Editorial


 

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Industry 4.0, Level 101

By: Brad Kuvin

Tuesday, November 1, 2016
 

Too many small to midsized metalformers either believe that the concepts of Industry 4.0, or the Industrial Internet of Things (IIoT), apply only to large OEM companies, or they simply don’t truly know what Industry 4.0 means.

Well, I’m here to say that Industry 4.0 does matter—to every manufacturer large and small, and in between. But, I will admit that the terms don’t do justice to what all the fuss is about. So, allow me to rebrand Industry 4.0 and IIoT into simpler terms that may be easier to digest. Note, this is not my idea; it comes from the folks at Bosch Rexroth whom I spoke with at the recent IMTS show. Bosch Rexroth has branded its Industry 4.0 efforts as Connected Automation—that is, using hardware and software to collect data in real time from the shop floor and make it immediately available for analysis and reaction.

Want to know how connected automation applies in a metalforming company? Take a look at my article on Chicagoland metalformer ODM Tool & Mfg. beginning on page 14 of this issue. The impact is nothing less than stunning, with notable reductions in downtime and increased OEE throughout ODM’s pressroom and its robotic-welding cells.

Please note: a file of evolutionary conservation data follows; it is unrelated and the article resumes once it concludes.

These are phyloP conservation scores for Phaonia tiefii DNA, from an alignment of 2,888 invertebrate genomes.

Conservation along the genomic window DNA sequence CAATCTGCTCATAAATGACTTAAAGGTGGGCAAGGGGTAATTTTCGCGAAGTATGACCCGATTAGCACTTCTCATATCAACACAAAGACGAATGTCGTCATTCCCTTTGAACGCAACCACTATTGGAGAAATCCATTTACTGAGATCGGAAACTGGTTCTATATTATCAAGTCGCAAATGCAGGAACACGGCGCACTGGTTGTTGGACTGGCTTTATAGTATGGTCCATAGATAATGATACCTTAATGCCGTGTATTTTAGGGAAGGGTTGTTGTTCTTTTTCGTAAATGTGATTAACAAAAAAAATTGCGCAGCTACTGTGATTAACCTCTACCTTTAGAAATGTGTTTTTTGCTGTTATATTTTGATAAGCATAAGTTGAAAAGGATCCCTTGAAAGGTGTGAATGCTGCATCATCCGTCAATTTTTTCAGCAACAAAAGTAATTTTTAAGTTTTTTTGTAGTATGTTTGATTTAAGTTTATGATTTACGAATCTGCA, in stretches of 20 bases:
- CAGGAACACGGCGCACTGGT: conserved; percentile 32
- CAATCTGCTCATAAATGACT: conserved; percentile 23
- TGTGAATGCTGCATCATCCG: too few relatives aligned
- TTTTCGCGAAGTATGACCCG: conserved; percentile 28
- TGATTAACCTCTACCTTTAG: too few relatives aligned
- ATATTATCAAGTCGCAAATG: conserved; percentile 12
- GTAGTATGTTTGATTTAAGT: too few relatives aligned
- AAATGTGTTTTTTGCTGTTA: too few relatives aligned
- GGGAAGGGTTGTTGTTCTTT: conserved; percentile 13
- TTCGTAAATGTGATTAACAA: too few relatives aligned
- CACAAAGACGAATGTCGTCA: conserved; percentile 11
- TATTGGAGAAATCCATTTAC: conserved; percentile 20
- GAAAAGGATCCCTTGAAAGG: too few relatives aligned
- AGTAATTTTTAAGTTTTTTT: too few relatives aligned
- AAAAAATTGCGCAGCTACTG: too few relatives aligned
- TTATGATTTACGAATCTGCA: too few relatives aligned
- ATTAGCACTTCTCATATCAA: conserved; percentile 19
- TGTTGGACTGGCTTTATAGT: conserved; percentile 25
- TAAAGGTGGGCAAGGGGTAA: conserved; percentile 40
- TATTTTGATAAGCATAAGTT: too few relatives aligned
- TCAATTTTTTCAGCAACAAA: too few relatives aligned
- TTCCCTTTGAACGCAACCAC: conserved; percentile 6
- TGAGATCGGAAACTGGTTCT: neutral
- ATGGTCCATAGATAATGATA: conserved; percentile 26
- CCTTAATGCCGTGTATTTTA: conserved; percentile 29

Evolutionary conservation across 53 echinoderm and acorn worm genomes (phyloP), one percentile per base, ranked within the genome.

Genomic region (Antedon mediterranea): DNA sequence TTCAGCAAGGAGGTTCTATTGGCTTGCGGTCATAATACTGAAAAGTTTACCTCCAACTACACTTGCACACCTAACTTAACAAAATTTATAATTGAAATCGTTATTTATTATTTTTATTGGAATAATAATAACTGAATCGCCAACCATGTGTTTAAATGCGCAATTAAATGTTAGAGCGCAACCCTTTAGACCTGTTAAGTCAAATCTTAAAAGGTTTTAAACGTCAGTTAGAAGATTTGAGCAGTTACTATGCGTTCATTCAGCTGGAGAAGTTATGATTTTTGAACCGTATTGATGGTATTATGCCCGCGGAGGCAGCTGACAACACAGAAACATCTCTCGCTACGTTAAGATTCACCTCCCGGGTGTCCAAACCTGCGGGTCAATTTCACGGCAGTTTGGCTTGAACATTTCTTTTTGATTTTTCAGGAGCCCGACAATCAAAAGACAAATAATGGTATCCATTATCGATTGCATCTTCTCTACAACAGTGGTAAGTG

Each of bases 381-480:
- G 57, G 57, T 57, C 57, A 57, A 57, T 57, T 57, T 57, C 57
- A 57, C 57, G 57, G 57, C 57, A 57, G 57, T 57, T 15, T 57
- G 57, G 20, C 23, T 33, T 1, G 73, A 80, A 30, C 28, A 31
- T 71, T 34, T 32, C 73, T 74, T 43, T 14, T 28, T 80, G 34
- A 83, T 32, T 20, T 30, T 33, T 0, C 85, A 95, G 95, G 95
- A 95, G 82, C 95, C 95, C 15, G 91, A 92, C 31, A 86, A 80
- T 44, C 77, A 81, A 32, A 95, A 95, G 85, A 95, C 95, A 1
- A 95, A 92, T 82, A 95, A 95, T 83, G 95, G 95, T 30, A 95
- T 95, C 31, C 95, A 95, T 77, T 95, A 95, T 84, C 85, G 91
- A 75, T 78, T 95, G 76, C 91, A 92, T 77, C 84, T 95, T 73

Improved OEE is just one return from investing in connected-automation technology. Perhaps one of the simplest and easiest to understand examples came out of another IMTS conversation I had—this one at the booth of bandsaw manufacturer Cosen Saws. There I spied the company’s new SmartSaw. Using a mobile app, production supervisors, plant managers and others can gain access to saw-performance data from the shop floor—blade-life assessment, overall machine-health status reports and production reports—to help identify best practices and training needs. For an investment in connected automation that amounts to little more than pocket change, fabricators gain the promise of optimized machine utilization, improved production planning, and ideal use of predictive maintenance to prevent unplanned and costly downtime.

Beyond such relatively basic applications of Industry 4.0/connected automation technology, options abound for Industry 4.0, level 201 and beyond. That next-level of the connected-automation concept is aptly described by Bystronic CTO Dr. Jurgen Hohnhaus, in the South African publication Metalworking News. He explains that Industry 4.0 allows users of connected fabricating equipment (such as laser-cutting machines) to simulate process costs and manufacturing time, to enable the preparation of accurate and timely quotes.

This is not Buzz Lightyear stuff; it’s reality. Connected automation offers previously unforeseen transparency into operations that can elevate manufacturers—big and small—to smart, even genius-like levels. And the geniuses are the companies that will continue to survive and thrive, even in the face of the next economic downturn, whenever that may come.

 


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